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Third Grade Reading Bill Makes Its Way To The Governor's Desk


Third graders who fail the state’s reading test might not be able to graduate to fourth grade.  That’s if Governor Rick Snyder signs a bill that is headed his way.  

The bill stalled a bit over the summer, but Wednesday it quickly jumped from the House to the Senate for a final vote.  Wednesday was the last time the Senate and House would meet on the same day before the election.

Speaking before the House voted on the bill, Republican State Representative Amanda Price said, “Whether you agree with it or not, literacy in Michigan still needs to be addressed, and it still needs attention from this body.”  Price is the bill’s sponsor. 

There are some exemptions in the bill.  For example, students may pass to 4th grade if they do well enough in other subjects.  Parents can also petition the state superintendent for a “good cause” exemption.

Some opponents of the bill say only allowing parents to petition - and not an advocate - is unfair to some students. 

Democratic Representative Adam Zemke opposed the bill, in part, for that reason.  “The kids who are poor, the kids who have parents who are less engaged or not engaged at all, through no fault of that student’s, are going to be retained at a much higher rate,” he said.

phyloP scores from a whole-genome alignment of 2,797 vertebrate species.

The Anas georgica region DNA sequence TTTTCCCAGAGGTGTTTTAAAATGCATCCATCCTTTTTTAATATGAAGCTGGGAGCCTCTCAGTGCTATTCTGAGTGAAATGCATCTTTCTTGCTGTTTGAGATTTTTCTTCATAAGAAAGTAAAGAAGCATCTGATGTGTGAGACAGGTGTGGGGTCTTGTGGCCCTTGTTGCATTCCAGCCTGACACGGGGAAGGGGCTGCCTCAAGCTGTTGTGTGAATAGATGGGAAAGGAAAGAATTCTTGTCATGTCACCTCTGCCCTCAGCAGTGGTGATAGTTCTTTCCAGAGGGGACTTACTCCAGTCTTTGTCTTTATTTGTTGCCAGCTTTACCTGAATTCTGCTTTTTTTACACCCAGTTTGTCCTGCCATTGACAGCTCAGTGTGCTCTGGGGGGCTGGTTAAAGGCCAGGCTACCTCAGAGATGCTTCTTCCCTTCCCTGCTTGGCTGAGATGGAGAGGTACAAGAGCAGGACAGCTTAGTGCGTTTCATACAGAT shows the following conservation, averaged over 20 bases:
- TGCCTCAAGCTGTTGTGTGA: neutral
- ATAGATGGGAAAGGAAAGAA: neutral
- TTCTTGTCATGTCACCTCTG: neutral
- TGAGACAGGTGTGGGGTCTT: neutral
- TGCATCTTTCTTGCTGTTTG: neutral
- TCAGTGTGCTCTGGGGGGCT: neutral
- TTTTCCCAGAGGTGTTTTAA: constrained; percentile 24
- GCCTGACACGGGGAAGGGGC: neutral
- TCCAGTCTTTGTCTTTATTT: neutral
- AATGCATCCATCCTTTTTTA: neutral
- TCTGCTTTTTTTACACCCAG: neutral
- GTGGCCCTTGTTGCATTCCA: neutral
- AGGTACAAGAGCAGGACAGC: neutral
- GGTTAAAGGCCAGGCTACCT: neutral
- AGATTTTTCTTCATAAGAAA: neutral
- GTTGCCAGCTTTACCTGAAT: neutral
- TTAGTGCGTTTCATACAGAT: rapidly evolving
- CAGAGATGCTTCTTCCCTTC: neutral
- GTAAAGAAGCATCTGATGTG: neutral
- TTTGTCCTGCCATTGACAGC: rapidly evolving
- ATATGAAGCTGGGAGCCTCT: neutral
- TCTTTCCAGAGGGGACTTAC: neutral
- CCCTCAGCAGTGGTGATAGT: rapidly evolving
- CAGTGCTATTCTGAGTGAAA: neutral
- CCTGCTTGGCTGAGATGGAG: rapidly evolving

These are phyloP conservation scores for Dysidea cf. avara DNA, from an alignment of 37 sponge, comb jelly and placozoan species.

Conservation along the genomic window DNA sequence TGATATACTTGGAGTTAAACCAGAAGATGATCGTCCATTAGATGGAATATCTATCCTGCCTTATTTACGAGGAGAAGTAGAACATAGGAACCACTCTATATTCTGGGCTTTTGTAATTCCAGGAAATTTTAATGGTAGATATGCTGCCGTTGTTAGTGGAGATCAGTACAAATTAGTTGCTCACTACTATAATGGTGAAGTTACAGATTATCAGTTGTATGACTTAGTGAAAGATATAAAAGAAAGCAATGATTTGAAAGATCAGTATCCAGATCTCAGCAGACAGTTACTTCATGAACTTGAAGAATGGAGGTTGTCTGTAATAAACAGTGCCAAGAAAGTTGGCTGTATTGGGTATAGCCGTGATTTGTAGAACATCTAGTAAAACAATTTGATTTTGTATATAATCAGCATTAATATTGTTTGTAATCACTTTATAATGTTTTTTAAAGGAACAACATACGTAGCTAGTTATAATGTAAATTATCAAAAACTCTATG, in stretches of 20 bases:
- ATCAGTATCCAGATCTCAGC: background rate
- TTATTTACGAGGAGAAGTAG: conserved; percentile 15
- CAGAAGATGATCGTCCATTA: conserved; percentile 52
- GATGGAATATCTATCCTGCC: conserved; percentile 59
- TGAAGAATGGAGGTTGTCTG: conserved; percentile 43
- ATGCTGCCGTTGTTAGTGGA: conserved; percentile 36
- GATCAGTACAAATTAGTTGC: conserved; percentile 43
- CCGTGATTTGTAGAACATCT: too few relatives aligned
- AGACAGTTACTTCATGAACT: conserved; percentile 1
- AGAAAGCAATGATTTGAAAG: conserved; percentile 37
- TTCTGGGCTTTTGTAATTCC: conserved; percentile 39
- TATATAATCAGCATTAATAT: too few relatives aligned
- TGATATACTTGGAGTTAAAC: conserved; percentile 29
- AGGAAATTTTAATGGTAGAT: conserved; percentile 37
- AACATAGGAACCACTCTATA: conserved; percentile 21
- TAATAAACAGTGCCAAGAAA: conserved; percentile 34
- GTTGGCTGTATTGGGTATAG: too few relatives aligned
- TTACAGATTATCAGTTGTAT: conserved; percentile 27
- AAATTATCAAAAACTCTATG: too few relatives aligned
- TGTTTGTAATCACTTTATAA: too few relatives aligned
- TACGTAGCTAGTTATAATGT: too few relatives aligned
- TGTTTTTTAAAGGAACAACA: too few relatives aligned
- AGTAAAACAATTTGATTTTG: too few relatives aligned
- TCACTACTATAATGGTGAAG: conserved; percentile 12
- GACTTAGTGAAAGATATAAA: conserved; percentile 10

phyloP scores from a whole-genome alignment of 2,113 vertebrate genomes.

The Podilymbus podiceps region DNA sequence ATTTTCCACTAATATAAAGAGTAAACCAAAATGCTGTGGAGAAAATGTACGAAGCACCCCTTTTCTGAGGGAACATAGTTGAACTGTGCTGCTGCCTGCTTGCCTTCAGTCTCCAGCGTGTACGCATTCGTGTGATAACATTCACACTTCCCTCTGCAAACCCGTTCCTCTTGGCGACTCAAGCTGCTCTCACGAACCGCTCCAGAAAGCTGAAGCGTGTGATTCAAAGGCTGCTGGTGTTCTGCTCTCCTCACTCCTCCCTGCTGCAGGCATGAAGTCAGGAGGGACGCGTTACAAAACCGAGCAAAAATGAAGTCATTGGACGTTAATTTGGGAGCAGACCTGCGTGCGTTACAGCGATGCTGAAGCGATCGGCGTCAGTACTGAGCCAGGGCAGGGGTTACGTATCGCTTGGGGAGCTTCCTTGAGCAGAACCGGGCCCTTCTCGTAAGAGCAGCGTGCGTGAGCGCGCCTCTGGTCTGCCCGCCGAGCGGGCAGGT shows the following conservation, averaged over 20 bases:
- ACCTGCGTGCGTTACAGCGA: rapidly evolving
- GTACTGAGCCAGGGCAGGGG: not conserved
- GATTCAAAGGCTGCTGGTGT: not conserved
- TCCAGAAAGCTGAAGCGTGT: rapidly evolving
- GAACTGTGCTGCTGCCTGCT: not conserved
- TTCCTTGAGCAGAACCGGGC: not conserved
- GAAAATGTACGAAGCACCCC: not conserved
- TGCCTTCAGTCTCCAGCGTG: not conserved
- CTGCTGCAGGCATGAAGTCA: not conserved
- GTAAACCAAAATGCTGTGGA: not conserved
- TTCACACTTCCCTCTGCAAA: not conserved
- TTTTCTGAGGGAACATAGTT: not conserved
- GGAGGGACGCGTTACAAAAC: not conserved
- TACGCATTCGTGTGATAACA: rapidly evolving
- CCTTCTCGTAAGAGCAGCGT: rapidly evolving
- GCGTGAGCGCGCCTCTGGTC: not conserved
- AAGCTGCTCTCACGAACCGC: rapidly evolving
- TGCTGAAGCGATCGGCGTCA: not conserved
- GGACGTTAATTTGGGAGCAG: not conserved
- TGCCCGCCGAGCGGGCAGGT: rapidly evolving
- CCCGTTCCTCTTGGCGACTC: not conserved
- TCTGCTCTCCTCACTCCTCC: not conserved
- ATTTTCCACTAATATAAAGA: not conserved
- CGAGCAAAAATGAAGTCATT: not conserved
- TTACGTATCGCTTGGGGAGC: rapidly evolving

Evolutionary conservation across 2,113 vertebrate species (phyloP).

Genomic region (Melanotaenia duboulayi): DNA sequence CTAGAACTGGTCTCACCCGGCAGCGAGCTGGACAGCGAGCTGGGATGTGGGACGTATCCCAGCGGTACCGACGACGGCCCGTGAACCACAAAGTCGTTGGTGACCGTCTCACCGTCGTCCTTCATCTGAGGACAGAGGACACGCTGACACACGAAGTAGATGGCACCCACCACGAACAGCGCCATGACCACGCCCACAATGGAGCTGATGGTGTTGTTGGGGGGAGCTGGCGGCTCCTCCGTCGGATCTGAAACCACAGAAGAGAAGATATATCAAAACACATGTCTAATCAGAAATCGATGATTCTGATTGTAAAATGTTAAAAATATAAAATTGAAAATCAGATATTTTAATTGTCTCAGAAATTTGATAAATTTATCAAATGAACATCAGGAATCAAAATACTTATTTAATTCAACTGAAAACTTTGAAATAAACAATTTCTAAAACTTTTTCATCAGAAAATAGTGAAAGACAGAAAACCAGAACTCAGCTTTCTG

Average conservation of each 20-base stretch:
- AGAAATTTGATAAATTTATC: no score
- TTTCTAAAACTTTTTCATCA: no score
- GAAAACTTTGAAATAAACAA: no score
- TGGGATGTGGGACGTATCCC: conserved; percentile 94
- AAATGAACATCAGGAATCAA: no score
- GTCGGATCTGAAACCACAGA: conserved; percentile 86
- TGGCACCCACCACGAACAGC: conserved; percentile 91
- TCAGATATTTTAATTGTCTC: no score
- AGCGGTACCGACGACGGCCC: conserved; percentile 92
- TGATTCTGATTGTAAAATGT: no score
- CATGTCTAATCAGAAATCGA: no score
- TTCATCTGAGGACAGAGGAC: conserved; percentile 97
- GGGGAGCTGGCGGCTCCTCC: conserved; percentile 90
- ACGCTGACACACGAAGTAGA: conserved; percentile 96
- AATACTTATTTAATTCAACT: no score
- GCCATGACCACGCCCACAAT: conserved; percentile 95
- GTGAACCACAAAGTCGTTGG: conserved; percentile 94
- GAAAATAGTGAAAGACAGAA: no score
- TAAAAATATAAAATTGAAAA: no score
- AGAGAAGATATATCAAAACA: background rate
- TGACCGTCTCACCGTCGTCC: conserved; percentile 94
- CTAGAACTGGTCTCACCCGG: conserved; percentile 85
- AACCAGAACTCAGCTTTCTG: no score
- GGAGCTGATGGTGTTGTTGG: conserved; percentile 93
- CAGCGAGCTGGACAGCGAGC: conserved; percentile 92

But Price says, at its core, the bill is about increasing literacy rates, and the work there is not over. 

“It serves as a refocusing of efforts around literacy and it has just in the course of conversation over the last three years generated bigger conversations about where we need to be,” she said.

If signed, the bill would apply to kids who will be 3rd grade in 2019-2020.

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—Cheyna Roth is a reporter for the Michigan Public Radio network.  Contact WEMU News at734.487.3363 or email us at studio@wemu.org

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